Sunday, December 11, 2011

Gallego Family Stories

Julio Gallego--My Great Grandfather

Manuel Viola Gallego--My Grandfather

Manuel Ongsiaco Gallego--My Father

Manuel Padilla Gallego--Moi

Here, I recount the stories of my father about my paternal family line. It starts with a bastard son of a Spanish nobleman in Galicia, northwest Spain. As the boy was growing up, living-off the land, his father took pity on him. The nobleman said to his son, "I cannot give you my title but I shall give you my sword. Go and seek your fortune in the colonies." The father assisted his son in joining the Spanish Navy and the son eventually served as an ordinary Spanish soldier in the Philippines, with hardly more than his karsonsilyo to his name. He is the original Manuel Gallego, my great-great grandfather, the quintessential Spanish aventurero.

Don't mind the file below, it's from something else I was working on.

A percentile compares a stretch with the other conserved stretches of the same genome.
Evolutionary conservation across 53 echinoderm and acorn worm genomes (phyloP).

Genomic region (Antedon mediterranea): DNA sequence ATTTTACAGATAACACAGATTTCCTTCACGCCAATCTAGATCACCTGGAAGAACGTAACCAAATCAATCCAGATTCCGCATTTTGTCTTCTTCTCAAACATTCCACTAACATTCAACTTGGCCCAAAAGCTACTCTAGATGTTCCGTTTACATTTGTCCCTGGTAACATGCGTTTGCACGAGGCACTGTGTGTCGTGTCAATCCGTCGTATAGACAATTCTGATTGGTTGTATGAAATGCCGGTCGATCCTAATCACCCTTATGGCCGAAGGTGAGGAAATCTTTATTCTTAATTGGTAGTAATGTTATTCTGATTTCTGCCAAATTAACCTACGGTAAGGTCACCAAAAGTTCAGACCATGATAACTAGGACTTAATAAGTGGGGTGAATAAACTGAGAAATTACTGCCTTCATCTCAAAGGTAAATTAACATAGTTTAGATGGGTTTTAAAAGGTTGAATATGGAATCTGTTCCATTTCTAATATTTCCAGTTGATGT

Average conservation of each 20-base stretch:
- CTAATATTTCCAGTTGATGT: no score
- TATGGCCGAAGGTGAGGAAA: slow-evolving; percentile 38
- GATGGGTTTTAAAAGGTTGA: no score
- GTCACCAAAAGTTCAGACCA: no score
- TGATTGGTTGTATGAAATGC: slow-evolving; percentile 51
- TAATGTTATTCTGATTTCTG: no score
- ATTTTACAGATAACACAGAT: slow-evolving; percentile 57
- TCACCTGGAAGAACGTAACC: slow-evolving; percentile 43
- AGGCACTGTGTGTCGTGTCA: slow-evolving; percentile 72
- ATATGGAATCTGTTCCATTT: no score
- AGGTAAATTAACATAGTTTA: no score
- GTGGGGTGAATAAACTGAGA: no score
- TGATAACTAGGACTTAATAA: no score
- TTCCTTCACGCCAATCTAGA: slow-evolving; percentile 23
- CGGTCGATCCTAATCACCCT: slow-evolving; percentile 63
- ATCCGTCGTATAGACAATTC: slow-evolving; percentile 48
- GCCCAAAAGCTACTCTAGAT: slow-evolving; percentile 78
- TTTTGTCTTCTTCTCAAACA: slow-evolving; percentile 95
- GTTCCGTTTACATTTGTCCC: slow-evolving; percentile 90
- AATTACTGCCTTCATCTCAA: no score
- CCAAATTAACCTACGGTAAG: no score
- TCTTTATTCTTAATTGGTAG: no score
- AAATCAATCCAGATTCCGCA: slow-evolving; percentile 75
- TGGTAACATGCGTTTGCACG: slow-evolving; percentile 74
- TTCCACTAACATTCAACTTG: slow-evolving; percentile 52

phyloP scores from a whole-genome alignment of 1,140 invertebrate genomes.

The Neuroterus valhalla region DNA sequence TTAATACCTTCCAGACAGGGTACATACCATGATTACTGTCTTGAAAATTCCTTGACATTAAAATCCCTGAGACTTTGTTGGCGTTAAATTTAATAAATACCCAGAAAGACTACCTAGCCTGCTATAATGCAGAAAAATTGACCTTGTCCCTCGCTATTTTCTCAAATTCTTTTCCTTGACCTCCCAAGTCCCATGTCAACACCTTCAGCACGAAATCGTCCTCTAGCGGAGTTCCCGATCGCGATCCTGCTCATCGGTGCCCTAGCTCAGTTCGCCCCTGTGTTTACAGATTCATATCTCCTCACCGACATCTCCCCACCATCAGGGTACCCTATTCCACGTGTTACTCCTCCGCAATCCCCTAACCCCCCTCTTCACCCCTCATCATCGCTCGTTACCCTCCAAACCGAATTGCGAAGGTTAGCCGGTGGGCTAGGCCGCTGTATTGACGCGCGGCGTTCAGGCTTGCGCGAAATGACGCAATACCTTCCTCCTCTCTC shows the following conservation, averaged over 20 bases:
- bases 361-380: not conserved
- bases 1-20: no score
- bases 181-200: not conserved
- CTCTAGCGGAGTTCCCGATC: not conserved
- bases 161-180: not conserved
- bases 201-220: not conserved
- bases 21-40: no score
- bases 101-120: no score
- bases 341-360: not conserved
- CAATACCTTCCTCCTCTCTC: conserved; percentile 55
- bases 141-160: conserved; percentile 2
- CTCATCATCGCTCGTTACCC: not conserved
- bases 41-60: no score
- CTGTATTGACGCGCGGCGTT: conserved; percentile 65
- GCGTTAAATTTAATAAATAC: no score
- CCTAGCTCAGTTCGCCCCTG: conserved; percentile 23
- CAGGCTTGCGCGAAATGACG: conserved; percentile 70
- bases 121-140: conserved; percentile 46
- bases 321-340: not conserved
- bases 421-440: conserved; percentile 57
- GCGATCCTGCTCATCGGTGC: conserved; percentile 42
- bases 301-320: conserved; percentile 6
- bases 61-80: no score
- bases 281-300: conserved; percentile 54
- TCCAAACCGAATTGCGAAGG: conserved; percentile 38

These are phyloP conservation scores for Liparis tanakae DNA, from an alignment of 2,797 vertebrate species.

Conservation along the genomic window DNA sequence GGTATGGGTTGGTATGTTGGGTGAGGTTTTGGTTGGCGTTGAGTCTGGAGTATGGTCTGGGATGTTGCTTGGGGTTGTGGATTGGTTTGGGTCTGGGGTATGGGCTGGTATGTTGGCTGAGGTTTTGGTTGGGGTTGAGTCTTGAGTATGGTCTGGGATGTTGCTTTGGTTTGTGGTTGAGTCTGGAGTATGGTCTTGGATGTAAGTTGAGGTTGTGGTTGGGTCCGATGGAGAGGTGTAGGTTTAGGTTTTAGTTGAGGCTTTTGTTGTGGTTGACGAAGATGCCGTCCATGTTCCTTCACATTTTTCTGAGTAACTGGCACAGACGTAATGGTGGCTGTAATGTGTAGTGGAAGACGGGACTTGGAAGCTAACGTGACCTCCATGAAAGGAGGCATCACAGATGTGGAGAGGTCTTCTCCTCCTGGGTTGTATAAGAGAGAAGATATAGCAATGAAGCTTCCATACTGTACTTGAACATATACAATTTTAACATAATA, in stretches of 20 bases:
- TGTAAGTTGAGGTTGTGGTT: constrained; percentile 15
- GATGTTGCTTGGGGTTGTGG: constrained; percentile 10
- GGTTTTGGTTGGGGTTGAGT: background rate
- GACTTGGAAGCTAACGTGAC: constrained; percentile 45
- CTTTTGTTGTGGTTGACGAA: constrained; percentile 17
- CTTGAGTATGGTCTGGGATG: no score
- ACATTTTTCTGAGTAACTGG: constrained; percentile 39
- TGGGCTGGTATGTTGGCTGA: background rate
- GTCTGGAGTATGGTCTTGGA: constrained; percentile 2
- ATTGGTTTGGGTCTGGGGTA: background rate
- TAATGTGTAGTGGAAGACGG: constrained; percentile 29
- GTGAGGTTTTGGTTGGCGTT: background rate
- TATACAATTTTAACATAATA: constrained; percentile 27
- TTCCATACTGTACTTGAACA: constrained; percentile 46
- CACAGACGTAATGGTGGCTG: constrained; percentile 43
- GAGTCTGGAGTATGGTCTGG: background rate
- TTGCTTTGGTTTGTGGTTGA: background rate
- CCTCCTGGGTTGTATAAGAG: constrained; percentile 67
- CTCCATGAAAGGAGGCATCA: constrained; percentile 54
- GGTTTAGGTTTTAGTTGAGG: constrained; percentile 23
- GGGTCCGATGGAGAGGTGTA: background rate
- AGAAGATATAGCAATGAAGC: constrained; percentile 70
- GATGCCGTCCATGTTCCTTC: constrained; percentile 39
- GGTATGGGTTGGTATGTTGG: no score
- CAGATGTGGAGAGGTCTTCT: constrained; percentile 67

Over time, Manuel Gallego (the original) rose through the ranks of the Spanish military establishment in the Philippines and distinguished himself to the point of being awarded a Spanish royal land grant of approximately 4,000 hectares in the vicinity of Guimba, Nueva Ecija. This was according to his son, Julio Gallego (my great grandfather), who gave his son, Manuel Viola Gallego (my grandfather), the title of such Spanish royal land grant at the time when Guimba had already an established community.

Manuel Gallego (the original) did not live long. He was planning to send his son, Julio Gallego, to Spain for a military education. However, he became seriously ill and died before Julio had the chance to leave for Spain. Hence, Julio was deprived of a proper military education. This was personally expressed by Julio to his grandson, Manuel Ongsiaco Gallego (my father), when he gave his 38 caliber Colt revolver to Dad upon returning from the US after graduating from the Virginia Military Institute (VMI) in the 1950's.

Colt 38 given by Lolo Julio to Dad after he graduated from VMI
(which happens to be the favorite gun of Al Capone--see picture below)

Al Capone's Handgun